I had an interesting phone conversation with angling legend Tom Rosenbauer earlier this year. Tom, who has been the face of Orvis fly fishing for as far back as I can remember, called and wanted to talk trout fishing. Specifically, he asked me what folks need to do to become truly great fly fishers for trout.
I thought it over, and then thought about it some more, and finally shared the following list with Tom.
- Intent. That’s the first step. I won’t say that it’s impossible to become an exceptional angler without making a conscious choice to do so, but my personal experience is that it’s really, really hard to become a great fisherman without first deciding it’s a goal worth achieving.
- Passion is next. Passion is like oxygen for trout fishermen. With it, the sky is the limit. Without it, it’s almost unthinkable that someone would put in the time and effort necessary to arrive at the pinnacle of our sport. Passion not only pushes us to improve but fuels our success on the water.
- Awareness is vital. While I’ve written about awareness a fair amount in the past, I’m always happy to bring it up again. The best anglers I know invariably pay attention to everything around them. They soak it all in; the currents, the insects, the position of the sun, the birds, the weather, and a thousand other visual and auditory cues that help them choose the right technique and the right fly for that particular moment. Without awareness, an angler is essentially flying blind. It’s the single most important skill we can cultivate.
- Casting is also essential. Or to be more accurate, good casting is essential. Knowing how to cast, and how to cast well, is a prerequisite for putting the fly in front of the fish and then achieving the desired presentation. Someone can be both an effective angler and a poor caster, but there’s not a fly fisher alive who can reach his or her ultimate ceiling without putting in enough time on the practice field.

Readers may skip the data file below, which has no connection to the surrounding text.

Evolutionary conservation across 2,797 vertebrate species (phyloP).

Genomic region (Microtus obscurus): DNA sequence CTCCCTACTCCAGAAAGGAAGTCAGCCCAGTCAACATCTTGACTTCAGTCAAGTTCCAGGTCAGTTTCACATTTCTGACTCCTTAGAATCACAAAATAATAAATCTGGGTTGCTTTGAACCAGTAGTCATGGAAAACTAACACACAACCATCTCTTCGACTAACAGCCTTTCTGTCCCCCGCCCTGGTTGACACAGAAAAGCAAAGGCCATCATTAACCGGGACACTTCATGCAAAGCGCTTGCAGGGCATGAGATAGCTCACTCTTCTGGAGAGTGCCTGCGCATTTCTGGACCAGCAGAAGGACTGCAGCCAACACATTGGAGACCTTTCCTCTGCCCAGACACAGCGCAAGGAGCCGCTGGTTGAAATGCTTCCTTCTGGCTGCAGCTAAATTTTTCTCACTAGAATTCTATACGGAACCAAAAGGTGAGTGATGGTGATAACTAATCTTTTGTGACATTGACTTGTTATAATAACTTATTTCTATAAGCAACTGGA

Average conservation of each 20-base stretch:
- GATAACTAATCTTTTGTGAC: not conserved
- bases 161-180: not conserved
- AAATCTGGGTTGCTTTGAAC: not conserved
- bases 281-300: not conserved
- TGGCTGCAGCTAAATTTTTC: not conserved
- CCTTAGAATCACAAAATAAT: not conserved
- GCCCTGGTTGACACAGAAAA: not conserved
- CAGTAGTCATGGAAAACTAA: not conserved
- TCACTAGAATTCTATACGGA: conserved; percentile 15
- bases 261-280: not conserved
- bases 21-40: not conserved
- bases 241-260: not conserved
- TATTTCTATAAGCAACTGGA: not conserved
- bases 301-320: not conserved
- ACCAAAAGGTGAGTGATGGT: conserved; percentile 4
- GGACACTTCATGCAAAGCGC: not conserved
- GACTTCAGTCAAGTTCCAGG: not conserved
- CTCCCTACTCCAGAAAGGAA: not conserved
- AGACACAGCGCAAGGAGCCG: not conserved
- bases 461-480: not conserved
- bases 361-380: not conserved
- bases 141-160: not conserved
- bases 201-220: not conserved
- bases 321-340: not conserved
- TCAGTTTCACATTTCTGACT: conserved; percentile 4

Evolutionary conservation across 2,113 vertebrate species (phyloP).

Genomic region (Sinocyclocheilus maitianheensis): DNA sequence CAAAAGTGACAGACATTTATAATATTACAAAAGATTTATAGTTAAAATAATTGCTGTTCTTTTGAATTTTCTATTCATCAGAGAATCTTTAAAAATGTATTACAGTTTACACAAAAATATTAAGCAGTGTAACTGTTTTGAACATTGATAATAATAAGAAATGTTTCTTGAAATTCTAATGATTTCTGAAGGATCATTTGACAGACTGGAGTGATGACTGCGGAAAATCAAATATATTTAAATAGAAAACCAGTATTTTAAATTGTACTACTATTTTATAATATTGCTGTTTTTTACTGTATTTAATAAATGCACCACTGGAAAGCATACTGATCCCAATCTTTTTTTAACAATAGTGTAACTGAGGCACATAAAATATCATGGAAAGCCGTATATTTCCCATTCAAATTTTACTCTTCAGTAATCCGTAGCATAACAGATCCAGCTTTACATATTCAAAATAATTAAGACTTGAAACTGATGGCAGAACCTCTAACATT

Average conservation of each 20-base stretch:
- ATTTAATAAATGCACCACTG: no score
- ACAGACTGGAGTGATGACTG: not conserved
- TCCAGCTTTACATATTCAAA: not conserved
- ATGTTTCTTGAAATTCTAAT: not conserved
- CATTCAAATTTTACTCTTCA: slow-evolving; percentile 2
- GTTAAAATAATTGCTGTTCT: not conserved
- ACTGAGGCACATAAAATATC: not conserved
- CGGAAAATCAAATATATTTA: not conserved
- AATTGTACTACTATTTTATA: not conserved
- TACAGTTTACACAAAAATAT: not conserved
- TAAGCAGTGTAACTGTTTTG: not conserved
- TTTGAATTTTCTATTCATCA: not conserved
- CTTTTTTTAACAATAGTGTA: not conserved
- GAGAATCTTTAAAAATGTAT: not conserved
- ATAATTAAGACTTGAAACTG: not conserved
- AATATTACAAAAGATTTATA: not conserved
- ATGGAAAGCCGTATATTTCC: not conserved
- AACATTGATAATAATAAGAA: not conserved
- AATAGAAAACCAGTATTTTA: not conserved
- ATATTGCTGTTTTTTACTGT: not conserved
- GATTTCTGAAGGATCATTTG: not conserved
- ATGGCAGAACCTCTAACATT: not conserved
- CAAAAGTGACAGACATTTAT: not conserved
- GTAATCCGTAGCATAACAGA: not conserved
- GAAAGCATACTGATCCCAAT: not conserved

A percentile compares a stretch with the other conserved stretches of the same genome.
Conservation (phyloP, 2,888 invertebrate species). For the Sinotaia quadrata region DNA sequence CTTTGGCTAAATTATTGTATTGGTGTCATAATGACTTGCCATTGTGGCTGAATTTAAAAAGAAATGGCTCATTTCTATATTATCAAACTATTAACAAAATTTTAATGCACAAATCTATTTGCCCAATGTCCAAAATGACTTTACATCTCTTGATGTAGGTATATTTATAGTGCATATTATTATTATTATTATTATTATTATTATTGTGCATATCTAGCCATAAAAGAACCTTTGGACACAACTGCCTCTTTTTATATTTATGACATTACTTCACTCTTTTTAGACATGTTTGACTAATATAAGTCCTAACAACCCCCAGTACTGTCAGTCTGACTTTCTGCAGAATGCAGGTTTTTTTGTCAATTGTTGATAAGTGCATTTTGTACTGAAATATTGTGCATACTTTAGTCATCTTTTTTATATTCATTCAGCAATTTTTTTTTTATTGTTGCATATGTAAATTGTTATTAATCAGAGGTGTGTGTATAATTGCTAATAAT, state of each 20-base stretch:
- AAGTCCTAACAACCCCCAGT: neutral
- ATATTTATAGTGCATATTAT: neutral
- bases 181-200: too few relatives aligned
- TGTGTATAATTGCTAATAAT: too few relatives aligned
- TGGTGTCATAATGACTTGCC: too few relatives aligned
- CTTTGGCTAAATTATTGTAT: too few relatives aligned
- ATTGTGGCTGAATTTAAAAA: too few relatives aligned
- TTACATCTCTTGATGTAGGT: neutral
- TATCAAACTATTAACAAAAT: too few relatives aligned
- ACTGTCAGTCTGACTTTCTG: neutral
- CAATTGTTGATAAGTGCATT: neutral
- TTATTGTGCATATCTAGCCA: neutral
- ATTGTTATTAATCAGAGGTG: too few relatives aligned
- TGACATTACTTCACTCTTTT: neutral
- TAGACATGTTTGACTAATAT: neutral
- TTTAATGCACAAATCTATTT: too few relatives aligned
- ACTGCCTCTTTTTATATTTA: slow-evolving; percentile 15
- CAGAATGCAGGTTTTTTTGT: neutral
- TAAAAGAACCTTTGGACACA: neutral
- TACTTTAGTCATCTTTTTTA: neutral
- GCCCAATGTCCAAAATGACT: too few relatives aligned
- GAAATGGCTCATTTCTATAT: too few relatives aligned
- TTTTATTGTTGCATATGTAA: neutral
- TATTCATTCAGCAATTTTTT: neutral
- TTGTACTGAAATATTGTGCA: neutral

- Understand trout. And not in a cursory way, but in a serious, “I know where this fish lives, and how it moves, and what it eats, and how it interacts with its environment, and how it avoids predators, and what it needs to live and thrive” way that allows us to overcome our quarry’s innate defenses and convince it to sample a fly that it really shouldn’t.
- Understand bugs. After all, bugs are the ultimate fish food. No one should be surprised that trout know what the local bugs look like, and how they move, and when they’re likely to be available. Which, of course, doesn’t meant that a great angler needs an advanced degree in entomology. It does mean, however, that he or she needs to be extremely well-versed in the basics. And if you don’t believe me, think about how you’d react if you went to your favorite restaurant and ordered a T-Bone, only to have the server drop off a hunk of mystery meat that slowly crawled across your plate. When we truly understand insects, we know how, where and when to present flies that will appeal to the trout.
- Generalists. That’s right, the very best fly fishers become generalists before they become specialists. Show me an outstanding fly fisher and I’ll show you someone who can fish dry flies during a hatch, and nymphs when there’s nothing going on up top, along with streamers and wet flies whenever the conditions warrant. The best anglers have a solid foundation in every aspect of fly fishing, and are equally adept with a wide variety of techniques and styles.